SHCC WYSIWYG Article from December 2003

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This article appeared in the December 2003 WYSIWYG newsletter.

D-Link Home Drive

by Don VanSyckel

I'd like to take some time this month to acquaint you with some new technology coming along for consumers that's built from various pieces commonly available. This is the first unit that I've heard of for consumers and is from D-Link. It called the "D-Link Central Home Drive". So what is it? If you need more storage for all those pictures and other digital stuff you're collecting, this might be an alternative you should consider.

This unit is Network Attached Storage (NAS) for the consumer. NAS has been around for a while but until now has always come in pricey large units for businesses. A NAS is just what it's called. It's storage (disk drives) that are attached to the your computer via the network.  You might say why not just use an old computer and stuff disks into it?  For the same reason you might buy a TiVo instead of using an old computer with a cable ready video card or buy a DVD player or some of the high end video games. Sometimes a box designed to do a specific function can do it better and be easier to maintain.

What are some advantages that a NAS has?

1. The NAS is available to all the computers on your home network. Your spouse and kids can also use it from their computers at the same time.  If you have a laptop you can share the data there also.

2. The NAS has security which you can choose to use or not. If you use the security then each user can have their own private area, you can share an area between multiple people without allowing everyone to have access, or you can simply protect it from others if stolen, etc.

3. If you want to 'lock up' your data because of being away on vacation or business travel, you can easily secure the NAS. This is a lot easier than securing your home computer.

4. If you travel between sites and have your old computer 'up north' or at you winter hideaway in the south, you can carry the NAS with you to connect to the computer at the other site.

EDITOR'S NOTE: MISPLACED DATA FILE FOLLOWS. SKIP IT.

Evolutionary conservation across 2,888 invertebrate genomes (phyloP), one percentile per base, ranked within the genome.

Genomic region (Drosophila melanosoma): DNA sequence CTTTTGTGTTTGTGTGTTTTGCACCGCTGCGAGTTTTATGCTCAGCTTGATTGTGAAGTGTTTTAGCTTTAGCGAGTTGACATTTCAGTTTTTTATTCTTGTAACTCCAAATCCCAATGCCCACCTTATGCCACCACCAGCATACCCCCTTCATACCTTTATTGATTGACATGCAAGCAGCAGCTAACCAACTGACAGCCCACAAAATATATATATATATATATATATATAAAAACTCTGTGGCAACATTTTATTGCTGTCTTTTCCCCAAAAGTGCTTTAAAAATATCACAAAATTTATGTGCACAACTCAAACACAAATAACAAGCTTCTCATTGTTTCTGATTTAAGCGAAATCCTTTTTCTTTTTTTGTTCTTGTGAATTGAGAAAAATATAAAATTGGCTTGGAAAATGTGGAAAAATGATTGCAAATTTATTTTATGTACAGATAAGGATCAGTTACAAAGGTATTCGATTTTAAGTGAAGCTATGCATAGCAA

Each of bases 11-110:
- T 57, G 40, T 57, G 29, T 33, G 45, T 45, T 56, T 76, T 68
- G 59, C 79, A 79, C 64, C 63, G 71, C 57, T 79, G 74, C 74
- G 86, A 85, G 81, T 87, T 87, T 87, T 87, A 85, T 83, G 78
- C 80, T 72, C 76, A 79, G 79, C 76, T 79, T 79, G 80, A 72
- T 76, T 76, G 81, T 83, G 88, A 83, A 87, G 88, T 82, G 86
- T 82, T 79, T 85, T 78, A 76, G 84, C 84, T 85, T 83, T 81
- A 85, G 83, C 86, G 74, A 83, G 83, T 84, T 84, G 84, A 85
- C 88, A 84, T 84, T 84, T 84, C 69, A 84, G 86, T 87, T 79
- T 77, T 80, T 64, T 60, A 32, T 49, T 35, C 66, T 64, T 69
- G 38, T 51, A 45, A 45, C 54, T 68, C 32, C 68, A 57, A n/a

5. The NAS is available to Windows PCs, MACs, and Linux computers.

The only real disadvantage is that the per Gigabyte cost is higher than the IDE disk you can pick up at the store with rebates. But then you're getting more features and functionality. Also like with everything else as this product catches on, the cost will go down.

The NAS is a rather small device for all that it has in it. D-Link is able to do this by using notebook type hard disks. These are quite a bit smaller than PC hard disks but also add to the price. The NAS is actually a computer running Linux as an OS and Samba. Samba is a system application which allows Linux and Unix boxes to do Windows and Mac type networking. This is actually a much better solution than if D-Link had attempted to write the NAS software from the ground up.

The NAS is different than external USB disk drives which are becoming popular now. At a glance they look the same but the external USB disk attaches to one computer only. True, you can use the computer that has it attached to share it out and use it from other computers. The issues with this is if the computer the external USB disk is attached to is turned off or crashes the other users are in trouble. External USB disk drives doesn't integrate real well across the different PC, Mac, and Linux platforms. Also external USB disk drives have no security at all which can be a real issue.

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